22 November 2015

Victory Wrestled From Defeat

If we don't count the occasional introduction of garden centre plants there are only two times of the year I do some proper Gardeners Question Time type of gardening.  One in spring when young weeds are suddenly everywhere, and then now, in November, when the dead and dying need tidying away.

This season's visitation also involved the digging up of the 'what was I thinking?' plants.

These include the climbing rose with the vicious thorns and complete absence of flowers, the gloomy comfrey from when I was going to be a dedicated gardener, and the above blush-inducing tumescence. 

What is it? I have no idea. Maybe it's a vegetable, a kind of celery. Maybe it's a self-sown Triffid.

Whatever. It's gone into the green bin. Though I imagine there are some roots lurking deep in the soil who will make their presence felt next year.

The result of all this seasonal effort is bare soil and naked fences. And I don't know how to fill them. Is it acceptable to admit your garden has defeated you? If I had the money I would employ a professional garden designer to thrash it into submission, but the combination of my relative poverty and lack of horticultural knowledge means attempts to turn the garden into an oasis of refined coherence only seem to result in a melee of bullying and strangulation.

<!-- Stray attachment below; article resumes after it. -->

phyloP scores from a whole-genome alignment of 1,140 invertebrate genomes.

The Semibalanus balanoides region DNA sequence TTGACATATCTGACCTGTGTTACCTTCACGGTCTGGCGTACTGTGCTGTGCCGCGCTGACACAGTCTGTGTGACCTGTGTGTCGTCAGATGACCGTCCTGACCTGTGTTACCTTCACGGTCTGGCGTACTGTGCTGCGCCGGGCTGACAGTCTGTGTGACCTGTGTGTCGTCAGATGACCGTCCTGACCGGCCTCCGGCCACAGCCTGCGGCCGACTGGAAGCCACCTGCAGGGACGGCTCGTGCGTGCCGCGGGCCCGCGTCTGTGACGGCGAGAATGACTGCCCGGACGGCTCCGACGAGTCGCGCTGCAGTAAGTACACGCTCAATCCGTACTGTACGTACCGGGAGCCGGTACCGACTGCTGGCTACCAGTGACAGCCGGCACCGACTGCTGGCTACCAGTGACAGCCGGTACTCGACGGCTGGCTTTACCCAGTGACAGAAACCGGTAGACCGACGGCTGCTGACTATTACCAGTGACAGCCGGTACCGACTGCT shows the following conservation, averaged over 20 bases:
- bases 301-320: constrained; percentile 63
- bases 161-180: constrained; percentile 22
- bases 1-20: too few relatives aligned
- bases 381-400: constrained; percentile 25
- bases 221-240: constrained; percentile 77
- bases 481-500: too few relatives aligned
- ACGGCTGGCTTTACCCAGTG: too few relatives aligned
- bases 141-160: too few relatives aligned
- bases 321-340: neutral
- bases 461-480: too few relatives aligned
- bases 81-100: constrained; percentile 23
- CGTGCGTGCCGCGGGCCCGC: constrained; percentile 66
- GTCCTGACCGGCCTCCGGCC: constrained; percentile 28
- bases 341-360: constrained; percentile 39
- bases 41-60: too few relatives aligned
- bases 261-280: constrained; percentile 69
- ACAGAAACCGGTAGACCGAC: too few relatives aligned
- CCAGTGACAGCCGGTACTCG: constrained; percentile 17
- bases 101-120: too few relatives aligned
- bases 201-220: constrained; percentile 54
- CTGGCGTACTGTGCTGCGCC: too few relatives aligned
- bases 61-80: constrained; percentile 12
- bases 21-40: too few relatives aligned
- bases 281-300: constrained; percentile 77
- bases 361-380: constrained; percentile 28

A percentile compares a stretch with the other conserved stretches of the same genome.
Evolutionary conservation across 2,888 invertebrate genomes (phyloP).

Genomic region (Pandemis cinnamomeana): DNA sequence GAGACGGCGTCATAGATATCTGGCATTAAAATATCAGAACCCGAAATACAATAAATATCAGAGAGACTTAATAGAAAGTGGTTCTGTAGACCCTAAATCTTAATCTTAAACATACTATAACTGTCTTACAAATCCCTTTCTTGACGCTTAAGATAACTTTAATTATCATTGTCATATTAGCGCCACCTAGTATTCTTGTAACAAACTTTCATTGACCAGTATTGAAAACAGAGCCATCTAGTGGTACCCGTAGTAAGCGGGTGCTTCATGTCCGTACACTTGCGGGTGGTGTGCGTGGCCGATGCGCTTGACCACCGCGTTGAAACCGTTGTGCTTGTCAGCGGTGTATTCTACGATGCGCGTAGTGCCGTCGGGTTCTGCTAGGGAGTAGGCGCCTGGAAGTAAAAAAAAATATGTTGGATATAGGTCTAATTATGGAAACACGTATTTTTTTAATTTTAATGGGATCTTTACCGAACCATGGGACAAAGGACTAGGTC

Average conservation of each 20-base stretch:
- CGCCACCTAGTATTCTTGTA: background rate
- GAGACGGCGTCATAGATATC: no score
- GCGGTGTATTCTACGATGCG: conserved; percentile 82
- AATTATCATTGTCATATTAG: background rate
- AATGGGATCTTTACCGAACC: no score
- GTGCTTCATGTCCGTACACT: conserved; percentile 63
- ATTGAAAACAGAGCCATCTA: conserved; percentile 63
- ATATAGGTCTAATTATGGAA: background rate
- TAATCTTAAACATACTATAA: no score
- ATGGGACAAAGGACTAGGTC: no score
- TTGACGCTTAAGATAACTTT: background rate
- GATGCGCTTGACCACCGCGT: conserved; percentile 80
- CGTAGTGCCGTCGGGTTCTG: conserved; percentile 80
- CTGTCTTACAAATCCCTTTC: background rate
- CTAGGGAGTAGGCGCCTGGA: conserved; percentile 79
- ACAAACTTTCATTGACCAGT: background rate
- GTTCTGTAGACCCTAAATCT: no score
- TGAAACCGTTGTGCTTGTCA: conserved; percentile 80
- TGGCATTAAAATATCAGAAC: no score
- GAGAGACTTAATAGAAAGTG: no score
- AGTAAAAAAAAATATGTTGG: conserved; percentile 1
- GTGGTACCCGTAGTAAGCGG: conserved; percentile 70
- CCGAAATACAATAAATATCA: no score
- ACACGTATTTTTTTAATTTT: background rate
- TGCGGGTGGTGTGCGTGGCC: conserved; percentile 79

I am tempted to do my own rewilding experiment. If I step back entirely and let succession take its course perhaps a natural grace will develop. Flocks of birds will return, beavers will dam the ponds, and I'd howl with the wolves at night.

In reality, if you let a suburban garden develop at its own pace the climax community would less romantically involve brambles and nettles, and possibly a nest of rats. Super for biodiversity, but not so pleasing to gaze at while doing the washing up.

Yet, for all this angst, I did enjoy the work. It was cold, but I warmed up after chasing comfrey roots. The sky was a pearlescent grey. Starlings chatted in a distant tree. The hubby brought out steaming cups of tea. I even pricked a finger on the rose thorns which means I've now got a grubby plaster as a badge of gardening honour.

A thought spontaneously bubbled up that I would like Heaven to be a never-ending day of November gardening. Which is not to say I don't expect it to be warm and sunny, spent in pleasant indolence with 72 virgins at my beck and call (perhaps I'll give that last expectation some more thought). It's just that doing meaningful physical work outside at a time of year when there is so much to see and feel makes me happy. Not a champagne swigging, dancing on tables kind of happy, but a content happy.

Nature feeds the soul, however much your garden may sap it.